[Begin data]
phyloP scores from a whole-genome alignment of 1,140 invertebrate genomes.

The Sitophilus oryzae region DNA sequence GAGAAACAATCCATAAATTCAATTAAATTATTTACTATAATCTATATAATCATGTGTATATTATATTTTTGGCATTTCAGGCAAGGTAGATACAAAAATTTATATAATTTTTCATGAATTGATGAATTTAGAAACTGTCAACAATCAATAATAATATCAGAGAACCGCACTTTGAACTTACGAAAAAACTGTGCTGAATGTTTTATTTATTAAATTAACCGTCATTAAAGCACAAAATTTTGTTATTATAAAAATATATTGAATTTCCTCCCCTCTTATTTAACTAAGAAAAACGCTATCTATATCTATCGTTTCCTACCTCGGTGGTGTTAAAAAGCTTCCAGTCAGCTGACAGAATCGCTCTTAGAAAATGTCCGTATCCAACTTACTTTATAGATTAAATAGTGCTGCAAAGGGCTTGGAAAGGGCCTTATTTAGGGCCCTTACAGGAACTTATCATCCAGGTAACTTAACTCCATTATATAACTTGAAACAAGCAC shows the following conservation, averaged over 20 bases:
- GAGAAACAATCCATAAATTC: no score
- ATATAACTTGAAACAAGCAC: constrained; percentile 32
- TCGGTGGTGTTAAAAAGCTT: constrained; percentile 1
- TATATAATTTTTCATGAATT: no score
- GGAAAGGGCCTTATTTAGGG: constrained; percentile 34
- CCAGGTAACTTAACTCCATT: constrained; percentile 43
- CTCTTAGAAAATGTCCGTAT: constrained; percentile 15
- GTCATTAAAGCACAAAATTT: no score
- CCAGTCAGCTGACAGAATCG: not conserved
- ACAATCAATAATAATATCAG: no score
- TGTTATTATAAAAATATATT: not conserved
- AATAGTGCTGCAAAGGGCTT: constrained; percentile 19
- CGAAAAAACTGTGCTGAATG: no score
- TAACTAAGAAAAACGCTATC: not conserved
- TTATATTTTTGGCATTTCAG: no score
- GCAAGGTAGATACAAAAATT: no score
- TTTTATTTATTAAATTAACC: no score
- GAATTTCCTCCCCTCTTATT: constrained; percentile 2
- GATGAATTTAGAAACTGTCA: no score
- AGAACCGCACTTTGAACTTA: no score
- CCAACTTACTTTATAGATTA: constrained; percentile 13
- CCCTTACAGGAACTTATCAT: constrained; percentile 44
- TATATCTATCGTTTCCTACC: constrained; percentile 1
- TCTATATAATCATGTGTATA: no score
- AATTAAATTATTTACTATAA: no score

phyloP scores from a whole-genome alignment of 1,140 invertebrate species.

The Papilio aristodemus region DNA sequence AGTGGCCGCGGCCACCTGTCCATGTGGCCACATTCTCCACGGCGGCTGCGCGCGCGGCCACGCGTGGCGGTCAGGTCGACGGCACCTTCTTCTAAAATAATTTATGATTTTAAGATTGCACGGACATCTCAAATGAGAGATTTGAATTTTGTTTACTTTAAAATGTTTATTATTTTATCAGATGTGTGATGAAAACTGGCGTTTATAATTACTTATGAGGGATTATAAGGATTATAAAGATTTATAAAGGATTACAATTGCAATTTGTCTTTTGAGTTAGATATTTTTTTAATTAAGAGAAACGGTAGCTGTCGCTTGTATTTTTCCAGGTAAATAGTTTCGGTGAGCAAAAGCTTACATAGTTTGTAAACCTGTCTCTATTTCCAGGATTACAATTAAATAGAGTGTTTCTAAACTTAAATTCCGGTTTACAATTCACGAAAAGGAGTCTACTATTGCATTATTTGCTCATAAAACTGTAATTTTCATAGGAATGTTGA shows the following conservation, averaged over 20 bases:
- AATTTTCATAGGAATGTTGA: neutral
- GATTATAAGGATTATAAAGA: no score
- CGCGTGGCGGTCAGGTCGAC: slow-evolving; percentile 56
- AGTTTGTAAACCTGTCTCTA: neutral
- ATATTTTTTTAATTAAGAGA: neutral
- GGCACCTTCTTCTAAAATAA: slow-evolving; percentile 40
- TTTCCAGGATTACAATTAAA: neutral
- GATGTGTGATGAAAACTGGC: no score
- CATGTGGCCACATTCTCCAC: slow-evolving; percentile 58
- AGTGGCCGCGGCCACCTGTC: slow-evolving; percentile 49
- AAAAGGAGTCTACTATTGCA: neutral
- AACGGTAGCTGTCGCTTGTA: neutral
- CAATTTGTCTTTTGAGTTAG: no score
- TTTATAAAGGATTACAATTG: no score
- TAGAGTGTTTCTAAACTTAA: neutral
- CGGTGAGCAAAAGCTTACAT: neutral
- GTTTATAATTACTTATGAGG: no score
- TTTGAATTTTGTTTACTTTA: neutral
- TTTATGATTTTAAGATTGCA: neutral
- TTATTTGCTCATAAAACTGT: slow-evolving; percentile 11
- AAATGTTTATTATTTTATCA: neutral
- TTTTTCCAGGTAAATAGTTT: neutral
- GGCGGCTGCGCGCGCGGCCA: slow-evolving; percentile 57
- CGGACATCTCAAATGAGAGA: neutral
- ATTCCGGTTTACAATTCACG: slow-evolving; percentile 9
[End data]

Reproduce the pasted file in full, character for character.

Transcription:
phyloP scores from a whole-genome alignment of 1,140 invertebrate genomes.

The Sitophilus oryzae region DNA sequence GAGAAACAATCCATAAATTCAATTAAATTATTTACTATAATCTATATAATCATGTGTATATTATATTTTTGGCATTTCAGGCAAGGTAGATACAAAAATTTATATAATTTTTCATGAATTGATGAATTTAGAAACTGTCAACAATCAATAATAATATCAGAGAACCGCACTTTGAACTTACGAAAAAACTGTGCTGAATGTTTTATTTATTAAATTAACCGTCATTAAAGCACAAAATTTTGTTATTATAAAAATATATTGAATTTCCTCCCCTCTTATTTAACTAAGAAAAACGCTATCTATATCTATCGTTTCCTACCTCGGTGGTGTTAAAAAGCTTCCAGTCAGCTGACAGAATCGCTCTTAGAAAATGTCCGTATCCAACTTACTTTATAGATTAAATAGTGCTGCAAAGGGCTTGGAAAGGGCCTTATTTAGGGCCCTTACAGGAACTTATCATCCAGGTAACTTAACTCCATTATATAACTTGAAACAAGCAC shows the following conservation, averaged over 20 bases:
- GAGAAACAATCCATAAATTC: no score
- ATATAACTTGAAACAAGCAC: constrained; percentile 32
- TCGGTGGTGTTAAAAAGCTT: constrained; percentile 1
- TATATAATTTTTCATGAATT: no score
- GGAAAGGGCCTTATTTAGGG: constrained; percentile 34
- CCAGGTAACTTAACTCCATT: constrained; percentile 43
- CTCTTAGAAAATGTCCGTAT: constrained; percentile 15
- GTCATTAAAGCACAAAATTT: no score
- CCAGTCAGCTGACAGAATCG: not conserved
- ACAATCAATAATAATATCAG: no score
- TGTTATTATAAAAATATATT: not conserved
- AATAGTGCTGCAAAGGGCTT: constrained; percentile 19
- CGAAAAAACTGTGCTGAATG: no score
- TAACTAAGAAAAACGCTATC: not conserved
- TTATATTTTTGGCATTTCAG: no score
- GCAAGGTAGATACAAAAATT: no score
- TTTTATTTATTAAATTAACC: no score
- GAATTTCCTCCCCTCTTATT: constrained; percentile 2
- GATGAATTTAGAAACTGTCA: no score
- AGAACCGCACTTTGAACTTA: no score
- CCAACTTACTTTATAGATTA: constrained; percentile 13
- CCCTTACAGGAACTTATCAT: constrained; percentile 44
- TATATCTATCGTTTCCTACC: constrained; percentile 1
- TCTATATAATCATGTGTATA: no score
- AATTAAATTATTTACTATAA: no score

phyloP scores from a whole-genome alignment of 1,140 invertebrate species.

The Papilio aristodemus region DNA sequence AGTGGCCGCGGCCACCTGTCCATGTGGCCACATTCTCCACGGCGGCTGCGCGCGCGGCCACGCGTGGCGGTCAGGTCGACGGCACCTTCTTCTAAAATAATTTATGATTTTAAGATTGCACGGACATCTCAAATGAGAGATTTGAATTTTGTTTACTTTAAAATGTTTATTATTTTATCAGATGTGTGATGAAAACTGGCGTTTATAATTACTTATGAGGGATTATAAGGATTATAAAGATTTATAAAGGATTACAATTGCAATTTGTCTTTTGAGTTAGATATTTTTTTAATTAAGAGAAACGGTAGCTGTCGCTTGTATTTTTCCAGGTAAATAGTTTCGGTGAGCAAAAGCTTACATAGTTTGTAAACCTGTCTCTATTTCCAGGATTACAATTAAATAGAGTGTTTCTAAACTTAAATTCCGGTTTACAATTCACGAAAAGGAGTCTACTATTGCATTATTTGCTCATAAAACTGTAATTTTCATAGGAATGTTGA shows the following conservation, averaged over 20 bases:
- AATTTTCATAGGAATGTTGA: neutral
- GATTATAAGGATTATAAAGA: no score
- CGCGTGGCGGTCAGGTCGAC: slow-evolving; percentile 56
- AGTTTGTAAACCTGTCTCTA: neutral
- ATATTTTTTTAATTAAGAGA: neutral
- GGCACCTTCTTCTAAAATAA: slow-evolving; percentile 40
- TTTCCAGGATTACAATTAAA: neutral
- GATGTGTGATGAAAACTGGC: no score
- CATGTGGCCACATTCTCCAC: slow-evolving; percentile 58
- AGTGGCCGCGGCCACCTGTC: slow-evolving; percentile 49
- AAAAGGAGTCTACTATTGCA: neutral
- AACGGTAGCTGTCGCTTGTA: neutral
- CAATTTGTCTTTTGAGTTAG: no score
- TTTATAAAGGATTACAATTG: no score
- TAGAGTGTTTCTAAACTTAA: neutral
- CGGTGAGCAAAAGCTTACAT: neutral
- GTTTATAATTACTTATGAGG: no score
- TTTGAATTTTGTTTACTTTA: neutral
- TTTATGATTTTAAGATTGCA: neutral
- TTATTTGCTCATAAAACTGT: slow-evolving; percentile 11
- AAATGTTTATTATTTTATCA: neutral
- TTTTTCCAGGTAAATAGTTT: neutral
- GGCGGCTGCGCGCGCGGCCA: slow-evolving; percentile 57
- CGGACATCTCAAATGAGAGA: neutral
- ATTCCGGTTTACAATTCACG: slow-evolving; percentile 9